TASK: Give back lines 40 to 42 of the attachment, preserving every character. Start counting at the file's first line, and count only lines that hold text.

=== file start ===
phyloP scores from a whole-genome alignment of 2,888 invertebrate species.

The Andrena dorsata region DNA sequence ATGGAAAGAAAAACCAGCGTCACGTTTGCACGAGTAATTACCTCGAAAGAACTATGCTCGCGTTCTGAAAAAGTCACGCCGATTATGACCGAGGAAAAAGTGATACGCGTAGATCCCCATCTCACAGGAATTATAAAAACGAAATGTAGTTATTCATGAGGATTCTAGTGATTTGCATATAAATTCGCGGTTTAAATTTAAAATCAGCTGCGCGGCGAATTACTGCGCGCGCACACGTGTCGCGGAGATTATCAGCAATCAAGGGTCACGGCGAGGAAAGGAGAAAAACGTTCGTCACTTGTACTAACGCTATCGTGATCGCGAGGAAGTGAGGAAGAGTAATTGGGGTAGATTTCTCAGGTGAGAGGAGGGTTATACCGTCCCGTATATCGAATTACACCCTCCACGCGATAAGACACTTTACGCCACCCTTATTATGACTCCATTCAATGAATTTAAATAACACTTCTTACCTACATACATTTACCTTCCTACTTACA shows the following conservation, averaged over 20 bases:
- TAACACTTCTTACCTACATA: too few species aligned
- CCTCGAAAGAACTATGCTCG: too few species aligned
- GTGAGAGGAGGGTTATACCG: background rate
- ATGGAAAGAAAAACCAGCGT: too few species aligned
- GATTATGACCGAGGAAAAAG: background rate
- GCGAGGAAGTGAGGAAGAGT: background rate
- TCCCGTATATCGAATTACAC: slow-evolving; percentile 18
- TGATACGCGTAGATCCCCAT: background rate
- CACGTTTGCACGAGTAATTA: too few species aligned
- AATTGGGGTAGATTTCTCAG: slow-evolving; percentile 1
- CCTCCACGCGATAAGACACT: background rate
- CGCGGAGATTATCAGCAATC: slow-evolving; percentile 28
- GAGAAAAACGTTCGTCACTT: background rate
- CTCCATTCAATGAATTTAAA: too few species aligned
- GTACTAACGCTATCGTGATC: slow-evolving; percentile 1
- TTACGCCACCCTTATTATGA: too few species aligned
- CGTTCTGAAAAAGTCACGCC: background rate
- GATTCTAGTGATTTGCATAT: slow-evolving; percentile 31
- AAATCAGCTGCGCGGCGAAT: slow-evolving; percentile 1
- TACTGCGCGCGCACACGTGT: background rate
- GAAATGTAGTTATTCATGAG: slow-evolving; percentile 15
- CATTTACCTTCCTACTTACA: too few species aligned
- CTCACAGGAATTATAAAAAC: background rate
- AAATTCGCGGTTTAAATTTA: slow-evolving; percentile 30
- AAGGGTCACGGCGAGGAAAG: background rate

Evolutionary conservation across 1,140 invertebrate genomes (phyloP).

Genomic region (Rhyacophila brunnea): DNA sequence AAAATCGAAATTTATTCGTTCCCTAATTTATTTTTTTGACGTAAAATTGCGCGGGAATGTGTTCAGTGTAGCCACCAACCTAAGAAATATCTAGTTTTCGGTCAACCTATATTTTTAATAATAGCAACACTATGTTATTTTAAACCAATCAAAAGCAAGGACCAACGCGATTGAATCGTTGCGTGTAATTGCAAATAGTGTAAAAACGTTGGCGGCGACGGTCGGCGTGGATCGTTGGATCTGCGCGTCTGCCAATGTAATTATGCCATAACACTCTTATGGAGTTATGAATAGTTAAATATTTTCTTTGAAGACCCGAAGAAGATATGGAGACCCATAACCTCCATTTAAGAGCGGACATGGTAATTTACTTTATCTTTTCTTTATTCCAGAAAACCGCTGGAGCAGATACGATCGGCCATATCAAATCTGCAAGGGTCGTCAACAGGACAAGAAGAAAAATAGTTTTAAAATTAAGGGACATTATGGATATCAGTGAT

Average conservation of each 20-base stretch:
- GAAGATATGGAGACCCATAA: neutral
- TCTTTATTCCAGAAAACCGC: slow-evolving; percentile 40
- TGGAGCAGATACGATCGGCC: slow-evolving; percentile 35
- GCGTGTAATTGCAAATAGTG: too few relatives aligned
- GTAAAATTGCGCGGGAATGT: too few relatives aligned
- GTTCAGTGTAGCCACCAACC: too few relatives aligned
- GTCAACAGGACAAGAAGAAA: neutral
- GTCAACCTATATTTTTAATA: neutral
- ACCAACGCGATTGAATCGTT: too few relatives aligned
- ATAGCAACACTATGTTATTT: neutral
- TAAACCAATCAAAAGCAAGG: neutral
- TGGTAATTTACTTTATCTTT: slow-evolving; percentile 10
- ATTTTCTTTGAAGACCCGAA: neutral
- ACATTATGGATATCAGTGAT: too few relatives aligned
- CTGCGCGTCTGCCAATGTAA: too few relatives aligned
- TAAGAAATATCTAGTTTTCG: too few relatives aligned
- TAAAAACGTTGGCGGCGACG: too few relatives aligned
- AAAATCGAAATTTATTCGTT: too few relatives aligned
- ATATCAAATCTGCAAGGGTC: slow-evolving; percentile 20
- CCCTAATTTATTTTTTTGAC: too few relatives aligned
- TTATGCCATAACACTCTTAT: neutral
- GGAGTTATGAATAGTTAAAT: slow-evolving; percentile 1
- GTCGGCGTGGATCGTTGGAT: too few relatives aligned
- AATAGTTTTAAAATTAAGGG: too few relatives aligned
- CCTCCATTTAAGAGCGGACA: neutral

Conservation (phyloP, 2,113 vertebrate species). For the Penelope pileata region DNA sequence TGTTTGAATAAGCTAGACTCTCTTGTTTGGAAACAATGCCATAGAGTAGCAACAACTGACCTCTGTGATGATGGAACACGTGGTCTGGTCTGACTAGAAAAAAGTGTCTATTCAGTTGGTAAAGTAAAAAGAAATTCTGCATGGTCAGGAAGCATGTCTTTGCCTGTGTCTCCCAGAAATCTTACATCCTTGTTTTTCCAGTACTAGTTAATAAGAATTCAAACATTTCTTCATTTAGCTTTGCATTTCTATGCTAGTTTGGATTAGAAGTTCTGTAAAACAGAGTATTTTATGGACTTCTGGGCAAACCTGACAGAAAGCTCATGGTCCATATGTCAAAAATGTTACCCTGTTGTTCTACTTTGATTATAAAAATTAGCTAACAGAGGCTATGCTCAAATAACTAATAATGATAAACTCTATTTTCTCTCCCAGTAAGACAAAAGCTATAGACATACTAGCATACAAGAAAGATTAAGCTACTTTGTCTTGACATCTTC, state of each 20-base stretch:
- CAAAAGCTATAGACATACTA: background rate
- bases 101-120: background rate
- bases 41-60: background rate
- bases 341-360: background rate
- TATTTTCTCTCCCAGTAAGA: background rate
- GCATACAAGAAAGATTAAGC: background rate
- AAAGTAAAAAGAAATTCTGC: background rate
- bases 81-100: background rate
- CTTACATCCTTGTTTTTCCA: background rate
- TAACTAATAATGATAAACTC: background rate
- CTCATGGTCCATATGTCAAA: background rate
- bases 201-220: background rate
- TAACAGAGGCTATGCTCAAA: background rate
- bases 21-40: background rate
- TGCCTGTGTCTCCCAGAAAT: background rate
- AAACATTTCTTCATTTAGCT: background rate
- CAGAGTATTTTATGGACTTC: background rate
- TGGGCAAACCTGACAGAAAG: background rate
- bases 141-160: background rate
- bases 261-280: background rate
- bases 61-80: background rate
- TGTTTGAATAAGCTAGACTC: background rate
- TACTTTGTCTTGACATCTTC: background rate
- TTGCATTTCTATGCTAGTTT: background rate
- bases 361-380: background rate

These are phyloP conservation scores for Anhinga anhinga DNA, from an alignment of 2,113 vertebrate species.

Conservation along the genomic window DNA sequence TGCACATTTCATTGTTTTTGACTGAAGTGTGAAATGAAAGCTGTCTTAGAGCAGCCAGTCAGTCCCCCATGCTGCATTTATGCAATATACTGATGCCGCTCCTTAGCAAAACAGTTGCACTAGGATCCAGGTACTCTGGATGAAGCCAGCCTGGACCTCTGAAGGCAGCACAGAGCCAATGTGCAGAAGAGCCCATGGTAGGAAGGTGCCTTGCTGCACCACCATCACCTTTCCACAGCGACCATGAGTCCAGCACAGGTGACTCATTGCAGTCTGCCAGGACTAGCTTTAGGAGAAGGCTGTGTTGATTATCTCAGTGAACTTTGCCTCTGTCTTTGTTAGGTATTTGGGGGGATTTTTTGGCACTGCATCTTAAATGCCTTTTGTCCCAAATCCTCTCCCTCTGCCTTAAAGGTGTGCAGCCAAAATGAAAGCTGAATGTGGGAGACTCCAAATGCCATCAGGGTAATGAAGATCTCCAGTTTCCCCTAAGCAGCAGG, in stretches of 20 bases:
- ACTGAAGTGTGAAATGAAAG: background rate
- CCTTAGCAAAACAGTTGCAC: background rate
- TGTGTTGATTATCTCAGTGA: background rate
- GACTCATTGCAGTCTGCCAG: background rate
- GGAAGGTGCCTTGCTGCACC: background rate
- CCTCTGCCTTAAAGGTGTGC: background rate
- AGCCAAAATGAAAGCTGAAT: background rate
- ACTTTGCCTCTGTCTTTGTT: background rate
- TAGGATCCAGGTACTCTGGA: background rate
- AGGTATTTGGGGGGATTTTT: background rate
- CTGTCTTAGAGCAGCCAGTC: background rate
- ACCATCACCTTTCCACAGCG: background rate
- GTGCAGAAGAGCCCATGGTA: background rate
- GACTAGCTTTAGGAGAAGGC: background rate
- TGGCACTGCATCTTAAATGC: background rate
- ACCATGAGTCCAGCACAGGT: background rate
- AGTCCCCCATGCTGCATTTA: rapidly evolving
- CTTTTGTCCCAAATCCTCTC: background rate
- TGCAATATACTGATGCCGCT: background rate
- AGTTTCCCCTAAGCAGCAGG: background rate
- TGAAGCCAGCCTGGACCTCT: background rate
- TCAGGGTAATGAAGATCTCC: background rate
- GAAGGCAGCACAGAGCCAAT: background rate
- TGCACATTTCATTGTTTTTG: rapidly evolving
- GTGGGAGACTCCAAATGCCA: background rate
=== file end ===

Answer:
- ATAGCAACACTATGTTATTT: neutral
- TAAACCAATCAAAAGCAAGG: neutral
- TGGTAATTTACTTTATCTTT: slow-evolving; percentile 10